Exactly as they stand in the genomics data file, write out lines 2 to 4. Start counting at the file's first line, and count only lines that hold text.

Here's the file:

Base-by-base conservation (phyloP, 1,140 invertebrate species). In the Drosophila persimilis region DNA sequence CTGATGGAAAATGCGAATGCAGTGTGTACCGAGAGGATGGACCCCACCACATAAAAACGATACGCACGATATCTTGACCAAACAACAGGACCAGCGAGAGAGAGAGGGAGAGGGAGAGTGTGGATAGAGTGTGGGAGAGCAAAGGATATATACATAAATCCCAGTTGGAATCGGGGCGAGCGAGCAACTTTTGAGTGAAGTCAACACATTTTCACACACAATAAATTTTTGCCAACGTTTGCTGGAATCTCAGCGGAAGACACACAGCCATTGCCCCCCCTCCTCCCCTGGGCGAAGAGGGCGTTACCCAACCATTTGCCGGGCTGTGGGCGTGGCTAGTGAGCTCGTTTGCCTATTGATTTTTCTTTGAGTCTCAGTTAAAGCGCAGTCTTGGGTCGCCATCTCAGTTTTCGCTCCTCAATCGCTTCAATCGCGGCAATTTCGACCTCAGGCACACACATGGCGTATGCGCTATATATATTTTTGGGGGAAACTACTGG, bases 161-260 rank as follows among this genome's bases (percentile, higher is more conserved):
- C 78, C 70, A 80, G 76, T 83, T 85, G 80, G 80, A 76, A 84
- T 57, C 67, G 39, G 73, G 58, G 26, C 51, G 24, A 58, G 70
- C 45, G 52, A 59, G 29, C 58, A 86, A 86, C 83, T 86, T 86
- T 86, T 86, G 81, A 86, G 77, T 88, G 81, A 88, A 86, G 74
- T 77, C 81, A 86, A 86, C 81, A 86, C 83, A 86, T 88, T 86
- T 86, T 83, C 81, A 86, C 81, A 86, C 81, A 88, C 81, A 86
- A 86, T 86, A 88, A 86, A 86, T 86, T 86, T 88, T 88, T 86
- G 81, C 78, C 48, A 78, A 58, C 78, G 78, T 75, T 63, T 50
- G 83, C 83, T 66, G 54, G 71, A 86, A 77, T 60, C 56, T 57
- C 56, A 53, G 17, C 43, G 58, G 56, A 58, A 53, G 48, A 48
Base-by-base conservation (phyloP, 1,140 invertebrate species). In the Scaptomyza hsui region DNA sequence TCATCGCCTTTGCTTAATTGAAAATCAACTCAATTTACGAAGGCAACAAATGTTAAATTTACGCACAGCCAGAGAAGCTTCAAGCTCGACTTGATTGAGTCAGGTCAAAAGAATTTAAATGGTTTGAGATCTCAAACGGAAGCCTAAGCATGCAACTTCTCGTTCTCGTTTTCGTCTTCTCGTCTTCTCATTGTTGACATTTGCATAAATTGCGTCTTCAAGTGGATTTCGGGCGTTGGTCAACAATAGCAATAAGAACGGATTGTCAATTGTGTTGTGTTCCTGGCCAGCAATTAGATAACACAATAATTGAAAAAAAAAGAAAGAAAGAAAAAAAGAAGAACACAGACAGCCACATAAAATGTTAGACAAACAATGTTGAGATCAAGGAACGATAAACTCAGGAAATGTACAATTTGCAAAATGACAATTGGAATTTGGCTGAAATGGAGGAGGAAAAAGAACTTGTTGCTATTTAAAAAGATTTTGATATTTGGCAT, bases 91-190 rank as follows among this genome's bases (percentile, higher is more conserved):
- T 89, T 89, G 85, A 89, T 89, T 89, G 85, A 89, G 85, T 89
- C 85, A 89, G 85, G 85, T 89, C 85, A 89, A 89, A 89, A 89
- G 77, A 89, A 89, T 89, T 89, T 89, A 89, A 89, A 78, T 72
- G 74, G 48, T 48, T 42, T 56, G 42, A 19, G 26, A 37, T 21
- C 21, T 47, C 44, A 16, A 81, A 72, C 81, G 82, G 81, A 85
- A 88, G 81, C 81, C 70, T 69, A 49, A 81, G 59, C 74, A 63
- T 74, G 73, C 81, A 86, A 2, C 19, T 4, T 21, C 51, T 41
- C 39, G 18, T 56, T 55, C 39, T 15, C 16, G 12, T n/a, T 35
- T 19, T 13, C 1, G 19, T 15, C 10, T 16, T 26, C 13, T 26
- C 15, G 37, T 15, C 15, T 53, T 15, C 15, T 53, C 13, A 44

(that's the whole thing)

- C 78, C 70, A 80, G 76, T 83, T 85, G 80, G 80, A 76, A 84
- T 57, C 67, G 39, G 73, G 58, G 26, C 51, G 24, A 58, G 70
- C 45, G 52, A 59, G 29, C 58, A 86, A 86, C 83, T 86, T 86